Caselli is confident that "if we bring all this expertise from theory, lab and observation together and focus on certain stages in the whole star formation process, we will be able to bridge the gaps between the various stages and follow the formation of stars, planets and the evolution of chemical complexity through time." Ultimately, if also astrobiologists come on board, this effort might even help to elucidate the human quest on the origin of life.

Explore further: Astronomers suggest more accurate star formation rates

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kevin_hingwanyu
not rated yet Apr 13, 2014
I am not sure whether some interplanetary amino acids were found or not on some asteroids or comets in solar system. Had spacecrafts collected samples of complex organic molecules ? Or some spectra for complex amino compounds on comets were discovered ? Amino acids were already found on some meteorites.

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kevin_hingwanyu
not rated yet Apr 13, 2014
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Speculations of layperson. Much complex amino compounds probably exist in the interplanetary space, as well as interstellar medium. Probably they are less abundant than ammonia (NH3), methanol (CH3OH), simpler amino compounds and pre-biotic molecules. And another question is that probably those complicated amino molecules radiate at other wavelengths with energy comparatively lower than NH3, CO and H2O. Probably they can be discovered by larger telescopes with broader spectra. My hypothesis is that those future telescopes with larger better resolutions and sensitivities their capabilities are almost possible to observe the biotic signature (if any) for most exoplanets, and to study the features, chemical and physical properties of atmospheres for exoplanets.
GSwift7
not rated yet Apr 14, 2014
Kevin, are you aware that in the context of astronomy, the term "organic molecules" doesn't mean biological? They're talking about methane, ethane, etc.

The term "organic" is actually a term with an interesting history, and it doesn't really have a very good definition. It's generally said to mean a compound with carbon, but it doesn't include simple oxides of carbon like CO or CO2, carbon sulfates, or carbon alloys like steel. Some people say that organic means that it has at least one C-C bond, but that would exclude methane etc. so that's not the definition used in astronomy.

Anyway, I just wanted to point out that amino compounds are quite a different topic than what the article above is talking about.
GSwift7
not rated yet Apr 14, 2014
And another question is that probably those complicated amino molecules radiate at other wavelengths with energy comparatively lower than NH3, CO and H2O. Probably they can be discovered by larger telescopes with broader spectra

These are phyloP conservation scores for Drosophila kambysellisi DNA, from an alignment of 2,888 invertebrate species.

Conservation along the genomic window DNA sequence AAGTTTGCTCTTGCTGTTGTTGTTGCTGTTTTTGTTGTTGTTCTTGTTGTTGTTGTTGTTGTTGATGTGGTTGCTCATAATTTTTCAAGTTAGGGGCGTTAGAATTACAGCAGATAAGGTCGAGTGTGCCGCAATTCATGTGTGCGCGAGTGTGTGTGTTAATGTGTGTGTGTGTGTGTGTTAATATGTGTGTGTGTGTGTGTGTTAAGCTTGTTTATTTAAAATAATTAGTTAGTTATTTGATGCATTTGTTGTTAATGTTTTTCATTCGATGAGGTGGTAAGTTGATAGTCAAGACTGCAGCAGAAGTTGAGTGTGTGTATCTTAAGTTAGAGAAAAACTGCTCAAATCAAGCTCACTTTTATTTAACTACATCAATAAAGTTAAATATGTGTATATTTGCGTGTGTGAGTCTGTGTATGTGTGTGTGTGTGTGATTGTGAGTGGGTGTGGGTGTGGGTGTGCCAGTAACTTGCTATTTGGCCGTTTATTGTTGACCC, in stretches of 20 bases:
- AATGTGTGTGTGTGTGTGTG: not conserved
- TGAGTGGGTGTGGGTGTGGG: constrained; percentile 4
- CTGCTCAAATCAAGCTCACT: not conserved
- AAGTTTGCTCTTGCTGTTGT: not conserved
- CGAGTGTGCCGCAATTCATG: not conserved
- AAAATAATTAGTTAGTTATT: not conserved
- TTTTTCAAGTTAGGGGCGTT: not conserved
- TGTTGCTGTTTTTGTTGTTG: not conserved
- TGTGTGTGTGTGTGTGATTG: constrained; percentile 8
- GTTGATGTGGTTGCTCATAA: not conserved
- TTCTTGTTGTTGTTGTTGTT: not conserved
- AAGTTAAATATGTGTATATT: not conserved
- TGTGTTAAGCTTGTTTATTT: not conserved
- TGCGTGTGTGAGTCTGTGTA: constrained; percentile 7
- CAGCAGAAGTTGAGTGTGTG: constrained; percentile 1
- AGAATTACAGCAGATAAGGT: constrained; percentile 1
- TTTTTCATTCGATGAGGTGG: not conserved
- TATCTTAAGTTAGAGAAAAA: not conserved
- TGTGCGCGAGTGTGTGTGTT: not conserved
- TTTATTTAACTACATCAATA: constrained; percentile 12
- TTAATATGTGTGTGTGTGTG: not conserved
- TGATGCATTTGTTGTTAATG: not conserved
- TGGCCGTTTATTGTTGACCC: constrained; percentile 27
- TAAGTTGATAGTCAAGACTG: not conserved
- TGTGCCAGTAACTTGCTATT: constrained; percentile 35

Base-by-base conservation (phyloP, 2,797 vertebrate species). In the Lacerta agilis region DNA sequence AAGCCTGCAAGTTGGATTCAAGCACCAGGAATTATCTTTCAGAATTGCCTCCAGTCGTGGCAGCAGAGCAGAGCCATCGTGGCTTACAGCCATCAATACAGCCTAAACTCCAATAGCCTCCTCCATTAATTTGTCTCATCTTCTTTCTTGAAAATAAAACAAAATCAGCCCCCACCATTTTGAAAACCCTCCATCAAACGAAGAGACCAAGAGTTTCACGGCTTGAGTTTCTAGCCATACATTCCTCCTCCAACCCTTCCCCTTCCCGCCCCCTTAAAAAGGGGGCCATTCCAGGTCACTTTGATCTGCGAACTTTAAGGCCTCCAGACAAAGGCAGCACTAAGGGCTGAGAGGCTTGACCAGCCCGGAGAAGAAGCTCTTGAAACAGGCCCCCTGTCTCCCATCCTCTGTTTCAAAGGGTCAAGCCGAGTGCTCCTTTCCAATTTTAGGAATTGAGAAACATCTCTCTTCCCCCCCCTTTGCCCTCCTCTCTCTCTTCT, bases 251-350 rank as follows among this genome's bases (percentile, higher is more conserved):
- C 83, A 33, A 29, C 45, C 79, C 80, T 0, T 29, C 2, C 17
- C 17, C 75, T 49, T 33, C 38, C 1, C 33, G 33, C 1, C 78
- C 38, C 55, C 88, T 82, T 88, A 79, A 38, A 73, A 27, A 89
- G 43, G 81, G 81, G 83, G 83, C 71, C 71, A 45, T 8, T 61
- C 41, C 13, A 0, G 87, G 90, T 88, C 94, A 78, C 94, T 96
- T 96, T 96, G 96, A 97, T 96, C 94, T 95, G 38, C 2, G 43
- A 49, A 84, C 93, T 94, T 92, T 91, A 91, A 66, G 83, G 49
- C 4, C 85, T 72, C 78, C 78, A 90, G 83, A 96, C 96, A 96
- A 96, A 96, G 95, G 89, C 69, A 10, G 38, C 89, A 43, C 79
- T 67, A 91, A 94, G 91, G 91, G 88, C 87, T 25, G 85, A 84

I don't believe those big chain molecules will radiate like that at all. They should break apart before they get hot enough for us to see them radiating at any frequency. I think we remotely observe those molecules by looking for their absorbtion lines in light that passes through them from a background light source.
kevin_hingwanyu
not rated yet Apr 17, 2014
The term "organic" is actually a term with an interesting history, and it doesn't really have a very good definition. It's generally said to mean a compound with carbon, but it doesn't include simple oxides of carbon like CO or CO2, carbon sulfates, or carbon alloys like steel. Some people say that organic means that it has at least one C-C bond, but that would exclude methane etc. so that's not the definition used in astronomy.

@GSwift7, What I know is that the definition of organic compound is not very clear. Although methane has no C-C bond, but CH4 is similar to CH3CH3 or CH3(CH2)nCH3, they have similar chemical reactions and physical properties. Not those Na2CO3, NaHCO3, which are similar to SO4-2 or NO3-. Nor the PO4-2. The single carbon CH3OH and CH3NH2 are organic compounds. That is, compounds with any single bonded carbon are organic, excluding graphite and diamond, then, with tetrahedral carbon bonded to other element/elements are organic compounds.
kevin_hingwanyu
not rated yet Apr 17, 2014
Kevin, are you aware that in the context of astronomy, the term "organic molecules" doesn't mean biological? They're talking about methane, ethane, etc.

Perhaps I am not very updated for those recently newer discoveries, so far I guess that the 'organic molecules' observed by large telescopes are those rather simpler molecules, e.g. methane, ethane, or organic compounds with C=C or -OH. I seldom think that some biological molecules have been found by telescopes.

That is, to observe these molecules by large telescopes is still very difficult.

But many organic compounds and amino acids were found on some meteors for long time. Especially the type carbonaceous meteorites, for a few discoveries, that some of the organic compounds MAY be fragments of chlorophyll.

In the "Related Stories", linked to an article, 'Building blocks of life found around young star', molecules of glycolaldehyde was found in the gas surrounding a binary star. The finding is rather biological.
kevin_hingwanyu
not rated yet Apr 17, 2014
Anyway, I just wanted to point out that amino compounds are quite a different topic than what the article above is talking about.

Not sure whether or not any amino compound was discovered by telescopes. Perhaps there are new discoveries.

While searching these topics, know that the fullerene C60 and glycolaldehyde CH2 OHCHO was found recently. Fullerene C60 is not biological, and perhaps not organic too. Fullerene C60 is different, the discovery changes the view or speculation or the possibilities. I guess/feel that the discoveries of much complex molecules are very possible.

kevin_hingwanyu
not rated yet Apr 17, 2014
And another question is that probably those complicated amino molecules radiate at other wavelengths with energy comparatively lower than NH3, CO and H2O. Probably they can be discovered by larger telescopes with broader spectra


I don't believe those big chain molecules will radiate like that at all. They should break apart before they get hot enough for us to see them radiating at any frequency. I think we remotely observe those molecules by looking for their absorbtion lines in light that passes through them from a background light source.


I think those organic or non-organic molecules are discovered by radio telescopes. I guess most are emitting spectra.